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It looks like Orchard Funding Group plc (LON:ORCH) is about to go ex-dividend in the next three days. The ex-dividend date is one business day before a company's record date, which is the date on which the company determines which shareholders are entitled to receive a dividend. The ex-dividend date is important as the process of settlement involves two full business days. So if you miss that date, you would not show up on the company's books on the record date. Thus, you can purchase Orchard Funding Group's shares before the 9th of December in order to receive the dividend, which the company will pay on the 17th of December.
The company's next dividend payment will be UK£0.02 per share, and in the last 12 months, the company paid a total of UK£0.03 per share. Looking at the last 12 months of distributions, Orchard Funding Group has a trailing yield of approximately 5.4% on its current stock price of £0.555. If you buy this business for its dividend, you should have an idea of whether Orchard Funding Group's dividend is reliable and sustainable. We need to see whether the dividend is covered by earnings and if it's growing.
If a company pays out more in dividends than it earned, then the dividend might become unsustainable - hardly an ideal situation. It paid out 76% of its earnings as dividends last year, which is not unreasonable, but limits reinvestment in the business and leaves the dividend vulnerable to a business downturn. We'd be worried about the risk of a drop in earnings. Orchard Funding Group paid a dividend despite reporting negative free cash flow over the last twelve months. This may be due to heavy investment in the business, but this is still suboptimal from a dividend sustainability perspective.
Generally speaking, the lower a company's payout ratios, the more resilient its dividend usually is.
Have Earnings And Dividends Been Growing?
Businesses with shrinking earnings are tricky from a dividend perspective. If business enters a downturn and the dividend is cut, the company could see its value fall precipitously. So we're not too excited that Orchard Funding Group's earnings are down 3.5% a year over the past five years.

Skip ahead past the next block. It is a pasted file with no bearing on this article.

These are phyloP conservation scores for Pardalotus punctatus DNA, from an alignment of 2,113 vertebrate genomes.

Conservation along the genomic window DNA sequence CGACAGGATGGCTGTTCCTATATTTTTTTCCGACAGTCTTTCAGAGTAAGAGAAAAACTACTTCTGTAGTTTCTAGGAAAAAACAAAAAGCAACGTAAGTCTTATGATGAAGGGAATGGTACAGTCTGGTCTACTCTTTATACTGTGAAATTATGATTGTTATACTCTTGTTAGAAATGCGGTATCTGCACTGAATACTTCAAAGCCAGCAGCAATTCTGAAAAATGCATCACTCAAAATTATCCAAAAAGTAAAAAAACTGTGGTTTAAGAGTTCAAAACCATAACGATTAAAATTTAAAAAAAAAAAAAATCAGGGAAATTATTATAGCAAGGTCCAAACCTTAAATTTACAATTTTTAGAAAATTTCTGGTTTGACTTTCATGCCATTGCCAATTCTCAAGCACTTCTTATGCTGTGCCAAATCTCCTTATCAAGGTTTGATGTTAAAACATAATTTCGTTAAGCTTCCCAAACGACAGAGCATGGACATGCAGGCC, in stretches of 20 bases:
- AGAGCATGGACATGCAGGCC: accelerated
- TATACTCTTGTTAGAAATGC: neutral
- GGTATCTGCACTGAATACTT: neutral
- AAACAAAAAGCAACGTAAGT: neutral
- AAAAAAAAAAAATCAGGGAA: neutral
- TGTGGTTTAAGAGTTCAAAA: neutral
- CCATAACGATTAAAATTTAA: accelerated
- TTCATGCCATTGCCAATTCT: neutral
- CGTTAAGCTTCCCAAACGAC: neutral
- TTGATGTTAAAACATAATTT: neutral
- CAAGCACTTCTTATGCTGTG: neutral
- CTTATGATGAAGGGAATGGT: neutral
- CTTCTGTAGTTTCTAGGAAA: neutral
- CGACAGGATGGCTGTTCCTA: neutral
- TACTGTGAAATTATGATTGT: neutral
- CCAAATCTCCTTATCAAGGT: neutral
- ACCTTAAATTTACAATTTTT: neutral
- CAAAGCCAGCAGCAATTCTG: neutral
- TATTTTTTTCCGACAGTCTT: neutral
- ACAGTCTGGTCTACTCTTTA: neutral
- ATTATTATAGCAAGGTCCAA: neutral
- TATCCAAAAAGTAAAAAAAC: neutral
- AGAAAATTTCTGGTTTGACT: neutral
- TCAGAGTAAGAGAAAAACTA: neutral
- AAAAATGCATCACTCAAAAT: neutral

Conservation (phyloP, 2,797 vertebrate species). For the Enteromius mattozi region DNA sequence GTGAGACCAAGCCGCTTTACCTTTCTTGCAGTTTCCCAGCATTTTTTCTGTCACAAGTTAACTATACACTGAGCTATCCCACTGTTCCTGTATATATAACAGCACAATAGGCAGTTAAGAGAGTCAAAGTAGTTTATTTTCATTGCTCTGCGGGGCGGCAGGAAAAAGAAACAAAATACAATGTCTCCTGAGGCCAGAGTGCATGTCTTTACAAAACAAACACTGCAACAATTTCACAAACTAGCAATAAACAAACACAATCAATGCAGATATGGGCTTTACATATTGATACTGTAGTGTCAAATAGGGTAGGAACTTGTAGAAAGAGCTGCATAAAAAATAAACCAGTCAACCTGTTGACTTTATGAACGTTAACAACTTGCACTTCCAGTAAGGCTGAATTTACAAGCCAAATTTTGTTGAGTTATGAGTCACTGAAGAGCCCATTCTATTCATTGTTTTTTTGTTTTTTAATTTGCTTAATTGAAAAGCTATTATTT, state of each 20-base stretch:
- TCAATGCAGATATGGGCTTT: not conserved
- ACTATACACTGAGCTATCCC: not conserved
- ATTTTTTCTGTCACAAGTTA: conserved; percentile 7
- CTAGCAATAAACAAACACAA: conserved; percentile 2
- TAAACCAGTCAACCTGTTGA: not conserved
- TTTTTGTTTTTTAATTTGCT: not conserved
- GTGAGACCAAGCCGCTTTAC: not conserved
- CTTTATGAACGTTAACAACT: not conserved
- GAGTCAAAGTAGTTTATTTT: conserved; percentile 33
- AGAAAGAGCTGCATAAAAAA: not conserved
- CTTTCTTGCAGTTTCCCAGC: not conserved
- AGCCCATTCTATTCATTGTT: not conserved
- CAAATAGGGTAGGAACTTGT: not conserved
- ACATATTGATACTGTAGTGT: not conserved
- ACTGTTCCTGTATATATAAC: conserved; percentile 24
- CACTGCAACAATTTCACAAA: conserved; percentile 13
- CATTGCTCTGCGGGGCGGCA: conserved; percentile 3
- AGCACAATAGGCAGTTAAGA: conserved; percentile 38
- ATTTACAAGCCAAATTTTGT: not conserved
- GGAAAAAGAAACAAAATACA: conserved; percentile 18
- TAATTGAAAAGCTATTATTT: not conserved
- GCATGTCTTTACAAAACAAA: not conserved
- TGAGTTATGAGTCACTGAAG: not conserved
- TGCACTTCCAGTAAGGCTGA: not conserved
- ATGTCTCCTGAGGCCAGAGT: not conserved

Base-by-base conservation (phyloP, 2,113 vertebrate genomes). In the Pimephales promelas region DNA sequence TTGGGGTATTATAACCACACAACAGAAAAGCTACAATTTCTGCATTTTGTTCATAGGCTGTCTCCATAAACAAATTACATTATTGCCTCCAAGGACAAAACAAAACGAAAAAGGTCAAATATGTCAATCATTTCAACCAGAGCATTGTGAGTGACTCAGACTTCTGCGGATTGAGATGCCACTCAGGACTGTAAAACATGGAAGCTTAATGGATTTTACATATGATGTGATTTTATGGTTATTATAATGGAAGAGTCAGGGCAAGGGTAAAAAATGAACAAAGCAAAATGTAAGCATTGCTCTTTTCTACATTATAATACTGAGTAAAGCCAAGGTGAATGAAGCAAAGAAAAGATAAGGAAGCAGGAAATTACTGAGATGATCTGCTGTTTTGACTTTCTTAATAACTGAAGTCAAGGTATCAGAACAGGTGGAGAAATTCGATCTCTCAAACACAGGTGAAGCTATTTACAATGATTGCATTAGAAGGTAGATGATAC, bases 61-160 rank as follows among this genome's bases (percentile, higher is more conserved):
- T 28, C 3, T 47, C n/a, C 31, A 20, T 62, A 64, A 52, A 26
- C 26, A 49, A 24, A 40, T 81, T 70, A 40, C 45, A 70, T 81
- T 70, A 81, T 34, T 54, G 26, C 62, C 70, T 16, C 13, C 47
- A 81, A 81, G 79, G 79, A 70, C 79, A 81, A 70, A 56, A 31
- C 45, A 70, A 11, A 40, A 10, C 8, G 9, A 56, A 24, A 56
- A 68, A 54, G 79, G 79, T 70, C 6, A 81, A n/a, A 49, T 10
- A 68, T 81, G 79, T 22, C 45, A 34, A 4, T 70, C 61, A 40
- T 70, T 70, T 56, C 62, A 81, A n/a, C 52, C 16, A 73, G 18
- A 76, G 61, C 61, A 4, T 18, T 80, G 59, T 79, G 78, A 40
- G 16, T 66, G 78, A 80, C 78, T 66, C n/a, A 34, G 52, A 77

The main way most investors will assess a company's dividend prospects is by checking the historical rate of dividend growth. Orchard Funding Group has delivered 1.1% dividend growth per year on average over the past six years.
Is Orchard Funding Group an attractive dividend stock, or better left on the shelf? Earnings per share have been declining and the company is paying out more than half its profits to shareholders; not an enticing combination. This is not an overtly appealing combination of characteristics, and we're just not that interested in this company's dividend.
Having said that, if you're looking at this stock without much concern for the dividend, you should still be familiar of the risks involved with Orchard Funding Group. Every company has risks, and we've spotted 5 warning signs for Orchard Funding Group (of which 2 don't sit too well with us!) you should know about.
A common investment mistake is buying the first interesting stock you see. Here you can find a list of promising dividend stocks with a greater than 2% yield and an upcoming dividend.
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This article by Simply Wall St is general in nature. We provide commentary based on historical data and analyst forecasts only using an unbiased methodology and our articles are not intended to be financial advice. It does not constitute a recommendation to buy or sell any stock, and does not take account of your objectives, or your financial situation. We aim to bring you long-term focused analysis driven by fundamental data. Note that our analysis may not factor in the latest price-sensitive company announcements or qualitative material. Simply Wall St has no position in any stocks mentioned.